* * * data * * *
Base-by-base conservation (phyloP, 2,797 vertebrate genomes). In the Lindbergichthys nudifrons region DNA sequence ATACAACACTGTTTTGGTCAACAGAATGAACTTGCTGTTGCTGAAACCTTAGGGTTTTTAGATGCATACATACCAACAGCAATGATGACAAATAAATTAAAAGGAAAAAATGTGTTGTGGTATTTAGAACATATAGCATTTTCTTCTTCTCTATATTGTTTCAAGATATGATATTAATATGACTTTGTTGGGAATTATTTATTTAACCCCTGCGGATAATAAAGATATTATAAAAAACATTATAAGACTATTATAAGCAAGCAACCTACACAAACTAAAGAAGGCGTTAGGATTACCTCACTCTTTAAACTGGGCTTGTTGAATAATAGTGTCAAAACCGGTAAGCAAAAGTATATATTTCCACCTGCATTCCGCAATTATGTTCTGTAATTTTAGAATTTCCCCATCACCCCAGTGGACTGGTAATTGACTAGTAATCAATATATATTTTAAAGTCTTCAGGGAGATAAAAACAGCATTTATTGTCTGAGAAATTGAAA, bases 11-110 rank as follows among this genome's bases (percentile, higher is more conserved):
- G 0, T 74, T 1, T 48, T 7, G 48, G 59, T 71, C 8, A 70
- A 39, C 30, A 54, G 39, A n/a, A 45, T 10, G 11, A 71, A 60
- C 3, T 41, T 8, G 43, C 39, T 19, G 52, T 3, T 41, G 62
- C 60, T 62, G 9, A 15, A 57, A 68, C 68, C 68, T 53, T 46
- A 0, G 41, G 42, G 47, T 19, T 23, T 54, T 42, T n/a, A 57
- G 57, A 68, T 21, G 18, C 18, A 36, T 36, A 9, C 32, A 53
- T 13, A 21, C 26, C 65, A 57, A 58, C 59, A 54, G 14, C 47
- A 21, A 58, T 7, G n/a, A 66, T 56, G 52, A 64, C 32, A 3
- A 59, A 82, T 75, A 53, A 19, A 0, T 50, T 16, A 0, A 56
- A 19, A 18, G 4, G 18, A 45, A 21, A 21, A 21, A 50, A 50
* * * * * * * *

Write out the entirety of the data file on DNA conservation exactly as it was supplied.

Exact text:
Base-by-base conservation (phyloP, 2,797 vertebrate genomes). In the Lindbergichthys nudifrons region DNA sequence ATACAACACTGTTTTGGTCAACAGAATGAACTTGCTGTTGCTGAAACCTTAGGGTTTTTAGATGCATACATACCAACAGCAATGATGACAAATAAATTAAAAGGAAAAAATGTGTTGTGGTATTTAGAACATATAGCATTTTCTTCTTCTCTATATTGTTTCAAGATATGATATTAATATGACTTTGTTGGGAATTATTTATTTAACCCCTGCGGATAATAAAGATATTATAAAAAACATTATAAGACTATTATAAGCAAGCAACCTACACAAACTAAAGAAGGCGTTAGGATTACCTCACTCTTTAAACTGGGCTTGTTGAATAATAGTGTCAAAACCGGTAAGCAAAAGTATATATTTCCACCTGCATTCCGCAATTATGTTCTGTAATTTTAGAATTTCCCCATCACCCCAGTGGACTGGTAATTGACTAGTAATCAATATATATTTTAAAGTCTTCAGGGAGATAAAAACAGCATTTATTGTCTGAGAAATTGAAA, bases 11-110 rank as follows among this genome's bases (percentile, higher is more conserved):
- G 0, T 74, T 1, T 48, T 7, G 48, G 59, T 71, C 8, A 70
- A 39, C 30, A 54, G 39, A n/a, A 45, T 10, G 11, A 71, A 60
- C 3, T 41, T 8, G 43, C 39, T 19, G 52, T 3, T 41, G 62
- C 60, T 62, G 9, A 15, A 57, A 68, C 68, C 68, T 53, T 46
- A 0, G 41, G 42, G 47, T 19, T 23, T 54, T 42, T n/a, A 57
- G 57, A 68, T 21, G 18, C 18, A 36, T 36, A 9, C 32, A 53
- T 13, A 21, C 26, C 65, A 57, A 58, C 59, A 54, G 14, C 47
- A 21, A 58, T 7, G n/a, A 66, T 56, G 52, A 64, C 32, A 3
- A 59, A 82, T 75, A 53, A 19, A 0, T 50, T 16, A 0, A 56
- A 19, A 18, G 4, G 18, A 45, A 21, A 21, A 21, A 50, A 50